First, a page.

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Group cohomology is one thing I don't seem to get my head around.

I understand $H^0$ as being the "fixed points" but when it comes to anything higher I have no idea what the notions are meant to be capturing...if anything.

For example I can see that 1-cocycles are homomorphisms with a specific property but that property doesn't seem to mean anything to me...and I think it should!

Is there an intuition or example that explains the meaning or is it just something that "stuck" and seems to work in lots of places?

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You might have a look here – Georges Elencwajg Mar 8 '12 at 18:31
Thanks, I shall take a look at that. – fretty Mar 8 '12 at 18:36
All right, @Mariano, I have pasted my answer from MO but I suggest you don't close the question, so that users here can also give their answers. I'm sure there are many examples that can help build intuition and I bet you know quite a few ones yourself ! – Georges Elencwajg Mar 8 '12 at 19:15
But it is usually a good idea to keep this things in one place: people can add examples there, too :) I won't close this, though. – Mariano Suárez-Alvarez Mar 8 '12 at 19:30
up vote 4 down vote accepted

Group cohomology can be defined very naturally in a purely topological way. The definition of $1$-cocycles is not random, or due to historical accident.

More specifically, given a group, $G$, the Eilenberg-Maclane space $X=K(G,1)$ is defined which has $\pi_1(X)=G$, and $\pi_{\geq 2}(X)=0$. This is well-defined up to homotopy-type if you assume it is a CW-complex. Since the cohomology functor is invariant under homotopy equivalence, the groups $H^i(X)$ are well-defined abelian groups associated with the original group $G$, and this is what we call group cohomology. Now when you take coefficients in a $\mathbb Z[G]$ module $M$, this is actually equivalent to taking cohomology with ``twisted coefficients" of $K(G,1)$.

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Ok, so basically group cohomology is defined to in some sense match up with cohomology of an underlying space? – fretty Mar 9 '12 at 11:36
@fretty: Yes. It is a composition of two functors. One assigns a group its Eilenberg-Maclane space, and the other takes the cohomology of that space. – Grumpy Parsnip Mar 9 '12 at 11:53
ah right, that justifies it enough to me then! Thanks. – fretty Mar 9 '12 at 12:59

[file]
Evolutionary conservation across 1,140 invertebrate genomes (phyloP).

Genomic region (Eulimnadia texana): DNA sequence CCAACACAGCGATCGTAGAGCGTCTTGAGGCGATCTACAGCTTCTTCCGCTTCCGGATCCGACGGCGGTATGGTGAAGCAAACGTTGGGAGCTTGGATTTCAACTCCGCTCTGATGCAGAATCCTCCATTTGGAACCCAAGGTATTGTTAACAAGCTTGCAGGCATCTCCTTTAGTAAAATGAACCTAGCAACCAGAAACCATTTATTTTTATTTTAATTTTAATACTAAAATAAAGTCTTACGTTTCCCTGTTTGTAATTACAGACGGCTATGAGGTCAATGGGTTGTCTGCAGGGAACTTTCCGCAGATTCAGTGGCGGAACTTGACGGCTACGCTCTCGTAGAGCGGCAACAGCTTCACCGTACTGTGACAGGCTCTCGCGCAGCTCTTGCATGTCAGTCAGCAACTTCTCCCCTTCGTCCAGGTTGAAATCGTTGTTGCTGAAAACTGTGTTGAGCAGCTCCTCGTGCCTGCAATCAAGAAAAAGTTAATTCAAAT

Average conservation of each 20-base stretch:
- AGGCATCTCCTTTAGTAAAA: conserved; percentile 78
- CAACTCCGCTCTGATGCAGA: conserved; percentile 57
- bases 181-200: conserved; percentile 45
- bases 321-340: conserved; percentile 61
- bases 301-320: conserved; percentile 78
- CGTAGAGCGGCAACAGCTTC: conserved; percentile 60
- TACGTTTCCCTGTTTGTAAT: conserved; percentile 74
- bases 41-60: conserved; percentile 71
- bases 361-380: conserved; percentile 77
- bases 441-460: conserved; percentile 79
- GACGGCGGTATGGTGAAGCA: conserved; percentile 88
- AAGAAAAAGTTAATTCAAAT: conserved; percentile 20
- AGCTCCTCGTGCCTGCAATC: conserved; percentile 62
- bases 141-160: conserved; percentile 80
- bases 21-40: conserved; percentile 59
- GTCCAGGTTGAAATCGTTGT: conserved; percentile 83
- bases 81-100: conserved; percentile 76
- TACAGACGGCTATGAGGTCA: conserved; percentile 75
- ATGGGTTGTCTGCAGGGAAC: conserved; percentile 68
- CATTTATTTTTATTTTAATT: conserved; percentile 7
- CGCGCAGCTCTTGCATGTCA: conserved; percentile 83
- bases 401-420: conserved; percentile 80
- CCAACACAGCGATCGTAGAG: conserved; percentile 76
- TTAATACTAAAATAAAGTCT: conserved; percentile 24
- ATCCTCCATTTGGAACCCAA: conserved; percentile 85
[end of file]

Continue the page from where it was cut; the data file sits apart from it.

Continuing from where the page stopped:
[At Mariano's suggestion, I'll copy my answer from MathOverflow.]

Here is a completely elementary example which shows that group cohomology is not empty verbiage, but can solve a problem ("parametrization of rational circle") whose statement has nothing to do with cohomology.

Suppose you somehow know that for a finite Galois extension $k\subset K$ with group $G$ the first cohomology group $H^1(G,K^*)$ is zero : this is the homological version of Hilbert's Theorem 90 ( you can look it up in Weibel's book on homological algebra, pages 175-176).

If moreover $G $ is cyclic with generator $s$, this implies that an element of $K$ has norm one if and only if it can be written $\frac{a}{s(a)}$ for some $a\in K$.

Consider now the quadratic extension $k=\mathbb Q \subset K=\mathbb Q(i)$ with generator $s$ of $Gal(\mathbb Q (i)/\mathbb Q)$ the complex conjugation.The statement above says that $x+iy\in \mathbb Q(i)$ satisfies $x^2+y^2=1$ iff $x+iy=\frac{u+iv}{s(u+iv)}=\frac{u+iv}{u-iv}=\frac{u^2-v^2}{u^2+v^2}+i\frac{2uv}{u^2+v^2}$ for some $u+iv\in \mathbb Q (i)$ .

So we have obtained from group cohomology the well-known parametrization for the rational points of the unit circle $x^2+y^2=1$ $$x=\frac{u^2-v^2}{u^2+v^2}, \quad y=\frac{2uv}{u^2+v^2}$$

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To add to George's answer above, 1st Galois cohomology group has a natural interpretation as the set of classes of principal homogeneous spaces for a group.

Let $G$ be an algebraic group defined over $k$. Let $K/k$ be a Galois extension. The $K$-points of $G$ form a $\mathrm{Gal}(K/k)$-group (or a $\mathrm{Gal}(K/k)$-module, if $G$ is commutative). A principal homogeneous $K$-space is a $K$-variety $X$ with a free transitive action of $G$. There is a bijective correspondence between $k$-isomorphism classes of principal homogeneous $K$-spaces and cocycles of $H^1(\mathrm{Gal}(K/k), G(K))$.

Let $X$ be a p.h.s. Pick a point $x \in X$ and act on it by $\sigma \in \mathrm{Gal}(K/k)$. Since $G$ acts on $X$ freely and transitively there is a unique $g_\sigma$ such that $g_\sigma \cdot x = \sigma(x)$. One checks that $\sigma \mapsto g_\sigma$ define a 1-cocycle.

Conversely, given a 1-cocyle $\{g_\sigma\}$, consider a disjoint union $\sqcup G \times \{\sigma\}_{\sigma \in \mathrm{Gal}(K/k)}$ and define an action of $\mathrm{Gal}(K/k)$ on it: $\sigma(x,\tau)=(g_\sigma \cdot x, \sigma\tau)$. There is a natural $G$ action on the disjoint union, and the factor by the action $\mathrm{Gal}(K/k)$ inherits the action of $G$ (a highbrow term for what is happening is "Galois descent"), turning it into a p.h.s.

Moreover, if $G$ is commutative, the group law on $H^1(\mathrm{Gal}(K/k), G(K))$ has a natural geometric interpretation in terms of principal homogeneous spaces. This group is also known as Weil-Chatelet group. I recommend the original Weil's article on the subject: A. Weil, "On algebraic groups and homogeneous spaces". Amer. J. Math. , 77 (1955) pp. 493–512

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